Rolex and Other Updates

Sun, 30 Mar 2014 19:19:00 +0000

ROLEX

Guess who's been asked to go to Rolex?

Yup.  Me.  WOOT!

Nikki Newcombe asked me if I'd be interested in coming down to help out at the Bliss of London / Loxley Saddles booth, and since I've never been to Rolex, I jumped at the chance.  I'll be arriving on Friday, and will be there all weekend, and I'm way, WAY excited about it!  If you're going to be there, please stop by and say hello.

UPDATE

In late January, I came down with what I thought was the garden-variety flu.  However, after a week and a half of running a fever, having chills and feeling as though I'd been beaten with a club, I developed the worst respiratory sickness I've ever had, and - the rotting cherry on top the whole miserable sundae - I lost my voice for over a month.  Long story short, I was so sick I couldn't even sit in front of the computer for more than 3 weeks, so I'm playing catch-up like a mad bastard and some of my plans have fallen flat.  Unfortunately, one of those plans was the saddle fitting clinic I'd hoped to do April 11-13 this year.  I'm rescheduling it for later in the year - probably late summer or early fall, depending on availability of the venue - and will update you all as plans develop.  If anyone has a preferred range of dates, please let me know, and I'll see what I can do to accommodate.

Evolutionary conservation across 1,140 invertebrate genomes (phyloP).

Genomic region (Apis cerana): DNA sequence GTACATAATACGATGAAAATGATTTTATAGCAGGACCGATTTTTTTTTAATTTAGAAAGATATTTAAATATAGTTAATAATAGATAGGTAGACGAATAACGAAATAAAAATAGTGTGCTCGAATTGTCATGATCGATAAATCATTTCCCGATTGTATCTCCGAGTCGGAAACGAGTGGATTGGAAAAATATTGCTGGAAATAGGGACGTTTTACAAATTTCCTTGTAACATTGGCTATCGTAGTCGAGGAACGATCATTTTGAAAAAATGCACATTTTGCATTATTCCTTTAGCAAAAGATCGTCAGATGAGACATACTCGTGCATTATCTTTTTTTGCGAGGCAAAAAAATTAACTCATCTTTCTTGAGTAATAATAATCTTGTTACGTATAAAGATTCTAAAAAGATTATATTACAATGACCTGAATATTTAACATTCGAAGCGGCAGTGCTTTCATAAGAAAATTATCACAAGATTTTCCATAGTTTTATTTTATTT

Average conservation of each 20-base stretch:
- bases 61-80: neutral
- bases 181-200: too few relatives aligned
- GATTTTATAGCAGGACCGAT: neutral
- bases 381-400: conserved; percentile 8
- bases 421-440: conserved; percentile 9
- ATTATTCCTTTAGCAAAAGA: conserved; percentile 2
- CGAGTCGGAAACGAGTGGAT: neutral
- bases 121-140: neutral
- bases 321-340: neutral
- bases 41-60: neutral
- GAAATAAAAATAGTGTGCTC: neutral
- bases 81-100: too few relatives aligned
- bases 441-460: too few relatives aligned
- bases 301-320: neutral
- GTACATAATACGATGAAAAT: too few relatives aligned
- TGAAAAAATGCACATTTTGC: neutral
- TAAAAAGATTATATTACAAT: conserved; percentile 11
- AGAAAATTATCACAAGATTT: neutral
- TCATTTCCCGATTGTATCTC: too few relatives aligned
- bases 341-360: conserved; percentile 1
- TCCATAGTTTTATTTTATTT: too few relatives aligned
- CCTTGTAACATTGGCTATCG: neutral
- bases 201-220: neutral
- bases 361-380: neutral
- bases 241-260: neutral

Fitting Assessment Photos and Conformation Shots (Throw Me a Bone)

Mon, 06 Jan 2014 21:20:00 +0000